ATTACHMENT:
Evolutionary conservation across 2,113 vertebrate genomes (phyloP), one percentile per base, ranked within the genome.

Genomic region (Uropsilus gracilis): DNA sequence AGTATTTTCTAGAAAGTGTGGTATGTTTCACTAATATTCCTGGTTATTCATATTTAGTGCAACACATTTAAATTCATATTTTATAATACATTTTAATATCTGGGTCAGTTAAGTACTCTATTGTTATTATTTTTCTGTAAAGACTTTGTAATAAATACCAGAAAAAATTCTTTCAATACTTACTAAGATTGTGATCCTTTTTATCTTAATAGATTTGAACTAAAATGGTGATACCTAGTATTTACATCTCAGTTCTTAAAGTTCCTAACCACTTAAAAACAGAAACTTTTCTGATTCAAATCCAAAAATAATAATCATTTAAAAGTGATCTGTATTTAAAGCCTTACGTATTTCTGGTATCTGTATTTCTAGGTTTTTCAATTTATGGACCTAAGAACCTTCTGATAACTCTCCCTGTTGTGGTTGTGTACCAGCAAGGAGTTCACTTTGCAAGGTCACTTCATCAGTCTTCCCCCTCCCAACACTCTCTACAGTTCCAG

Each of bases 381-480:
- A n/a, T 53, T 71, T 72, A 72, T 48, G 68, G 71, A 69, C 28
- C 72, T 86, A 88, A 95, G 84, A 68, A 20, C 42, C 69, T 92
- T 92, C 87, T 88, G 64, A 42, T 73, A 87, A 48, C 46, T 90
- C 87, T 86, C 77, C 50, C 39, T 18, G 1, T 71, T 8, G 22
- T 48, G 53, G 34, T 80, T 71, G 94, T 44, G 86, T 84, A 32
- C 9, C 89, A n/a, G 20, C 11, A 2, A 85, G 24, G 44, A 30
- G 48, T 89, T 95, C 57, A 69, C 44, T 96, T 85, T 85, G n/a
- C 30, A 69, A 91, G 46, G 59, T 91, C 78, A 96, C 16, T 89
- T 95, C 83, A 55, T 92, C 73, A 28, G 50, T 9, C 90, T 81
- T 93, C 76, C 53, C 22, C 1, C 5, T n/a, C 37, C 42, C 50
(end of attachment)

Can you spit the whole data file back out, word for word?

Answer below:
Evolutionary conservation across 2,113 vertebrate genomes (phyloP), one percentile per base, ranked within the genome.

Genomic region (Uropsilus gracilis): DNA sequence AGTATTTTCTAGAAAGTGTGGTATGTTTCACTAATATTCCTGGTTATTCATATTTAGTGCAACACATTTAAATTCATATTTTATAATACATTTTAATATCTGGGTCAGTTAAGTACTCTATTGTTATTATTTTTCTGTAAAGACTTTGTAATAAATACCAGAAAAAATTCTTTCAATACTTACTAAGATTGTGATCCTTTTTATCTTAATAGATTTGAACTAAAATGGTGATACCTAGTATTTACATCTCAGTTCTTAAAGTTCCTAACCACTTAAAAACAGAAACTTTTCTGATTCAAATCCAAAAATAATAATCATTTAAAAGTGATCTGTATTTAAAGCCTTACGTATTTCTGGTATCTGTATTTCTAGGTTTTTCAATTTATGGACCTAAGAACCTTCTGATAACTCTCCCTGTTGTGGTTGTGTACCAGCAAGGAGTTCACTTTGCAAGGTCACTTCATCAGTCTTCCCCCTCCCAACACTCTCTACAGTTCCAG

Each of bases 381-480:
- A n/a, T 53, T 71, T 72, A 72, T 48, G 68, G 71, A 69, C 28
- C 72, T 86, A 88, A 95, G 84, A 68, A 20, C 42, C 69, T 92
- T 92, C 87, T 88, G 64, A 42, T 73, A 87, A 48, C 46, T 90
- C 87, T 86, C 77, C 50, C 39, T 18, G 1, T 71, T 8, G 22
- T 48, G 53, G 34, T 80, T 71, G 94, T 44, G 86, T 84, A 32
- C 9, C 89, A n/a, G 20, C 11, A 2, A 85, G 24, G 44, A 30
- G 48, T 89, T 95, C 57, A 69, C 44, T 96, T 85, T 85, G n/a
- C 30, A 69, A 91, G 46, G 59, T 91, C 78, A 96, C 16, T 89
- T 95, C 83, A 55, T 92, C 73, A 28, G 50, T 9, C 90, T 81
- T 93, C 76, C 53, C 22, C 1, C 5, T n/a, C 37, C 42, C 50